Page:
I’ve never been one for MMOs. I’ve never really been one for online multiplayer in general, so the thought of playing with hundreds – or thousands – of other players seemed like anathema. The one time I played World of Warcraft – because a 30 day free account came with my graphics card – I quit after 15 minutes. The Elder Scrolls Online already has 15 minutes on WoW, before it’s even launched. Here’s why The Elder Scrolls Online may make me rethink my opinion of MMOs.
After taking a seat in Bethesda’s mini-cinema at E3 I was treated to a short teaser of The Elder Scrolls Online. The video showed the various regions of Tamriel that would be included when TESO is released. I was particularly excited to see Morrowind as I was an avid player back in the day. Fans of The Elder Scrolls series will be excited to know that they’ll be able to visit every region of Tamriel in game eventually. Some areas will be locked off and come later as part of expansions.
The video also showed The Elder Scrolls signature first-person mode, which I was disappointed to learn wasn’t available for my play session. From the video, first person looked exactly as it did in Skyrim and previous games, I just didn’t have a chance to test it out for myself. I had to make do with the third person mode, which to my noobish eyes looked a hell of a lot like World of Warcraft or any other fantasy MMO. It wasn’t long though, before signature elements from The Elder Scrolls appeared and I started to get drawn in.
My first task was to create my character. Knowing I only had 30 minutes to play meant the usual hours I would spend creating my avatar were reduced to mere minutes. Things were made a little easier though, since the choice of race, facial features and the like were limited. I went with an Orc warrior, tweaked my stats, selected my special abilities and jumped into the game. My special abilities were mapped to the number keys – something I would discover later is pretty standard MMO far – and included a Scorpion-esque grappling hooker to draw my enemies closer and a super charged two handed weapon attack.
Despite playing in the third person – something I never do in The Elder Scrolls – and getting used to how an MMO actually plays, it wasn’t long until The Elder Scroll Online started to feel like an Elder Scrolls game. I was dropped somewhere in the middle of High Rock – a region not seen since the second game in the franchise – and decided to head for the city of Daggerfall. I never made it though. There were far too many enticing distractions along the way. I found a small farm that was overrun by monsters. Inside a large building were a group of sisters who needed my help. Upon talking to them it was clear that I was playing The Elder Scrolls. The dialogue was fully voice acted and the standard dialogue options from previous games were intact.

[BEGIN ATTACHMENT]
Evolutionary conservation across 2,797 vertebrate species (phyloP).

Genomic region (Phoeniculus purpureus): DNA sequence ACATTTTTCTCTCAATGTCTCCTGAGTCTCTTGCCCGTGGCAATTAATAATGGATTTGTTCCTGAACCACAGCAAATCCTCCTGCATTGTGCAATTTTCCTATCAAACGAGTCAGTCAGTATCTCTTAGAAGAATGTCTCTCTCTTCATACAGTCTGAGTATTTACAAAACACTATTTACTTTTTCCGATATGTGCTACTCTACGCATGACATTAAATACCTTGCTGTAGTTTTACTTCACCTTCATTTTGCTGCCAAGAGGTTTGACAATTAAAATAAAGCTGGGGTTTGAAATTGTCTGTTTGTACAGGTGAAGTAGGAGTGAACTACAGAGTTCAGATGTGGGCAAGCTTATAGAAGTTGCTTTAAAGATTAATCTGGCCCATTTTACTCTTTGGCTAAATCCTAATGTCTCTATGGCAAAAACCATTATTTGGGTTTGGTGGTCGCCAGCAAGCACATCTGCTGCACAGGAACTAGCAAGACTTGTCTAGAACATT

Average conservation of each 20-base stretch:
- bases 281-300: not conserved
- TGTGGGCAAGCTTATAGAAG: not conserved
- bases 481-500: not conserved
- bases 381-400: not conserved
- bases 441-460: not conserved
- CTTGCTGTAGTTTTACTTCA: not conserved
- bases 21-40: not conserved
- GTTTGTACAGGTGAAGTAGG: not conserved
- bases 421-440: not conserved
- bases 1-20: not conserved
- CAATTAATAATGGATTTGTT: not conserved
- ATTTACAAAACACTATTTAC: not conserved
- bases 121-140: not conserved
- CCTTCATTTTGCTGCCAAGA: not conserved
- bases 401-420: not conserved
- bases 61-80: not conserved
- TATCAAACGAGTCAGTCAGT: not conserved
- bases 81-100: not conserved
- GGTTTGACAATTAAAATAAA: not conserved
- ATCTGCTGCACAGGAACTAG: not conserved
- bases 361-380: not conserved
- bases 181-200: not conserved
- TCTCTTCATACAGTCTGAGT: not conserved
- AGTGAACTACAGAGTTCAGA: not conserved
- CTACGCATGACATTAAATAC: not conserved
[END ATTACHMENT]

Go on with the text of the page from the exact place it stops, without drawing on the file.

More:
From what I could tell, the quests were fairly bog-standard MMO stuff. Go here. Kill this many of ‘X’. Collect so many ‘Y’…and so on, but in the short 30 minutes I played – without reaching a major town or city – I’d wager that I barely scratched the surface of what’s on offer. The time also flew by. It felt as though I’d only just sat down before the demo was over. In that time I’d managed to save the farm, but that only fractured into a handful of other quests that splintered further as I played. It’s clear that there’s going to be quite a lot of content in The Elder Scrolls Online which should make fans of the series happy.
It’s hard to talk about gameplay as such a novice of the genre. While it did feel very similar to Skyrim and its ilk there was a definite element of simplification. What I played was an unfinished build so it’s unfair to judge how the game will play based on that, but from my experience it was definitely a more straightforward and simple experience as compared to Skyrim. That being said, I still managed to have 30 minutes pass in the blink of an eye due to having so much fun. Bethesda are promising the full Elder Scrolls experience with The Elder Scrolls Online which is a meaty challenge. If they manage it I can see literally thousands of hours disappearing into the game, which both excited and terrifies me.
The Elder Scrolls Online will be available for PC, Mac, PS4 and Xbox One in 2014.